Language Concerns Parent Handout- (derived from TOLD test)

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 Nicole Mikaelian, Natalie O’Connor, Chloe Brown Speech Production ★
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It is difficult for adults and peers to understand your child Your child presents with a stutter when attempting to speak Your child demonstrates avoidance behaviors when asked to speak with peers or adults Pragmatic/Social Language ★
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Your child does not participate in group play/work Your child does not code switch language styles (ex. speaking with a peer, speaking with authority) Your child demonstrates difficulty interpreting things that are not concrete or literal Your child has difficulty expressing his/her emotions Your child has a hard time following conversational rules such as asking questions/turn taking ★
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Receptive Language ★
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Your child has difficulty understanding what other people have said Your child becomes confused when asked “wh” questions Your child has difficulty following directions that are spoken to them Your child requires an extended period of wait time to process spoken words Your child has a difficult time organizing ideas Expressive Language ★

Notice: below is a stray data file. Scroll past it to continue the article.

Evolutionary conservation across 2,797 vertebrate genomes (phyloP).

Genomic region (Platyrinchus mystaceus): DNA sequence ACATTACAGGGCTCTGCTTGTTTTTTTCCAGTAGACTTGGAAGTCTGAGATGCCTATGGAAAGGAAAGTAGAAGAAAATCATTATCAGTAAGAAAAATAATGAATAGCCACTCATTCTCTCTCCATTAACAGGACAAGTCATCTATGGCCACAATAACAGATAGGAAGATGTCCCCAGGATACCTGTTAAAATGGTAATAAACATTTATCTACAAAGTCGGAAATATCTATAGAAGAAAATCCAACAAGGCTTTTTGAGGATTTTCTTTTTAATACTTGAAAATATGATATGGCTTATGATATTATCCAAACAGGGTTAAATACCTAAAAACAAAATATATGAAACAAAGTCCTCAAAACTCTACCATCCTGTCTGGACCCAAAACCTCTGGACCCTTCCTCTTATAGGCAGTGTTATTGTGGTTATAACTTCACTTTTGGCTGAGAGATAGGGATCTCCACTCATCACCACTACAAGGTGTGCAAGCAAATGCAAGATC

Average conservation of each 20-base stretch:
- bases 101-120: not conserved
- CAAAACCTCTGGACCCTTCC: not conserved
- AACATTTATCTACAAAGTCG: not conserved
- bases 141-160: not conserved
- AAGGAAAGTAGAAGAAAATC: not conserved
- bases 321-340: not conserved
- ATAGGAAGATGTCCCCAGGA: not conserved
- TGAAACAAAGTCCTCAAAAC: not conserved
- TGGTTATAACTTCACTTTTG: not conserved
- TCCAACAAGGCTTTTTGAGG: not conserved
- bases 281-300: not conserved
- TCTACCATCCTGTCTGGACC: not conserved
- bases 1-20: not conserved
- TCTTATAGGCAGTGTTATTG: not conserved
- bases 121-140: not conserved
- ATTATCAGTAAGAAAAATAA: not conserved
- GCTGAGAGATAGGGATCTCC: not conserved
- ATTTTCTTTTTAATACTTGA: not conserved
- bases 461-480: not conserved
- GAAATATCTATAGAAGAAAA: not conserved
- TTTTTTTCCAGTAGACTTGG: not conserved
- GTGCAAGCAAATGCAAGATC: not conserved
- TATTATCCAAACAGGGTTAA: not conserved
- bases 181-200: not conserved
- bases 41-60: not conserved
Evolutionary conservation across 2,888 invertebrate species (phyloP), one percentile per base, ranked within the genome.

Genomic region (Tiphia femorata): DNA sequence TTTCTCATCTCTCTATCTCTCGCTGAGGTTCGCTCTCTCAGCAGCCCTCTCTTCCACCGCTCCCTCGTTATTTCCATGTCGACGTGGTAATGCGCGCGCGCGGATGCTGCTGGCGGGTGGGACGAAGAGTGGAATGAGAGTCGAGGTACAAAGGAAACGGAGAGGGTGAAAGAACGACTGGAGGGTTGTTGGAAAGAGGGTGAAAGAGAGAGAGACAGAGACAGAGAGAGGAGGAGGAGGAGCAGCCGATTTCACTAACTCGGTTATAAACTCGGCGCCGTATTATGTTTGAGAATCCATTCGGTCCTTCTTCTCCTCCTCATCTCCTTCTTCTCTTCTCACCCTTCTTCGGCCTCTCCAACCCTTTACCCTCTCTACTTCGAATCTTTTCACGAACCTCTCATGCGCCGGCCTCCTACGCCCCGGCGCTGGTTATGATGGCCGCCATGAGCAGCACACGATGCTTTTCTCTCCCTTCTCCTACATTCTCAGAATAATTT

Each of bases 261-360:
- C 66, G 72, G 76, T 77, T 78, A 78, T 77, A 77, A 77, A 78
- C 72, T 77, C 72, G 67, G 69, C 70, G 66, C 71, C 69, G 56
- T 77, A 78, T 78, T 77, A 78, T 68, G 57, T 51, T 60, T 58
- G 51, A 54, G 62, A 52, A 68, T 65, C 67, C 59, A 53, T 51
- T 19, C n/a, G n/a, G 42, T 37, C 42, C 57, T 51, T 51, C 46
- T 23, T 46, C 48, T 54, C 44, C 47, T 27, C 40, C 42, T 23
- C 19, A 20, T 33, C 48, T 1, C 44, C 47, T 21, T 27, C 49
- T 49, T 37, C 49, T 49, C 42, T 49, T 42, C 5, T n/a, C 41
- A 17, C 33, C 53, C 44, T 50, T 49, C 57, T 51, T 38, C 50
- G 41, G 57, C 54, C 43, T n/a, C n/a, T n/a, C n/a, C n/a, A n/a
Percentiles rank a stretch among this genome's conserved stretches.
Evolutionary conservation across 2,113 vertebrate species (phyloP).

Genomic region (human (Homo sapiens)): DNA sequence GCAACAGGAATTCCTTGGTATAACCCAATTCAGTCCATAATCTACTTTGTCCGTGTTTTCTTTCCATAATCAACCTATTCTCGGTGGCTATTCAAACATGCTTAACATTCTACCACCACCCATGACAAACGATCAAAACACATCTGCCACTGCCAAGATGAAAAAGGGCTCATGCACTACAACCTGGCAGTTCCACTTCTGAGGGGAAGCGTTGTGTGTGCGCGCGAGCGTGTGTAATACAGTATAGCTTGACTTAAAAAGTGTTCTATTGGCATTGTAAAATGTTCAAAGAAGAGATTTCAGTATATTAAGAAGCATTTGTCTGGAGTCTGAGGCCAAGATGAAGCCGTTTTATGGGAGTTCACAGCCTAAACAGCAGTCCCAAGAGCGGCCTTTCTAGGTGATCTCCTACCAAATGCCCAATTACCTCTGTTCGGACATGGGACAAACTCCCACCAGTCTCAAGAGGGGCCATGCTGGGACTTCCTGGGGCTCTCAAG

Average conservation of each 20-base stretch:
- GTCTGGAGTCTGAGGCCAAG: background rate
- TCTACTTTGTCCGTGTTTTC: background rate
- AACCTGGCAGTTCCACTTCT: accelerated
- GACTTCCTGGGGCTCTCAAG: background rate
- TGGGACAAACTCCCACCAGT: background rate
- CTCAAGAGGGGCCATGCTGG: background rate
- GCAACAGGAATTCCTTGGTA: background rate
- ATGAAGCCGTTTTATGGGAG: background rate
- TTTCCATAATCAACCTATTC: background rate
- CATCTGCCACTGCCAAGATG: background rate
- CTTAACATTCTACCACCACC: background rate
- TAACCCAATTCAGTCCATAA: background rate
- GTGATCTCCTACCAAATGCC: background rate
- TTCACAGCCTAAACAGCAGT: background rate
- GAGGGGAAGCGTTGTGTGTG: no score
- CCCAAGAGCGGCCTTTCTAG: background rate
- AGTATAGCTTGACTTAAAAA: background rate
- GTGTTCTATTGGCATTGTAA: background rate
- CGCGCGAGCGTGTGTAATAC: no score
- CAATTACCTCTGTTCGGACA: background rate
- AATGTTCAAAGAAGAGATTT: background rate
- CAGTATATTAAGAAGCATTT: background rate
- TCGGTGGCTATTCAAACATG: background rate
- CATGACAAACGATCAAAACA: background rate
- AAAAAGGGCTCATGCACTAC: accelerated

Your child has difficulty with word retrieval and elaboration (he/she may use “um” when having trouble with finding the right word) Your child has difficulty formulating sentences. His/her word order may be off, words may be omitted, and verb tense may be used inappropriately Your child has difficulty sequencing events from a life event/story ★
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What to practice at home with your child: Sentence Combining: To promote grammar and speaking, your child should be forming complex sentences using conjunctions after given at least two simple sentences. Example: ​I like milk. I like cookies →
​ ​ I like milk ​and​ cookies. Picture Vocabulary: To promote semantics and receptive language, your child should be pointing to the appropriate picture after given a series of two-word stimuli. Example: ​Cleans teeth ​→​ Dentist. Nicole Mikaelian, Natalie O’Connor, Chloe Brown Word Ordering To promote grammar and organization, your child should be able to form sentences with words in the correct order, even if the words are not presented in the correct order. Example: ​Party, a, her, surprise, was →
​ ​ Her party was a surprise or was her party a surprise? Relational Vocabulary To promote semantics and organization, your child should be able to explain how three or more word meanings are similar. Example: ​Love, hate, anger ​→​ Emotions Morphological Comprehension To promote grammar and receptive language, your child should be able to identify both correct and incorrect sentences. Example: ​If I was him, I’d go (Correct). Does those boys go to your school? (Incorrect) Multiple Meanings To promote semantics and oral language, your child should be able to create as many different meanings of a word as possible. Example: ​Nails, bark, etc. 
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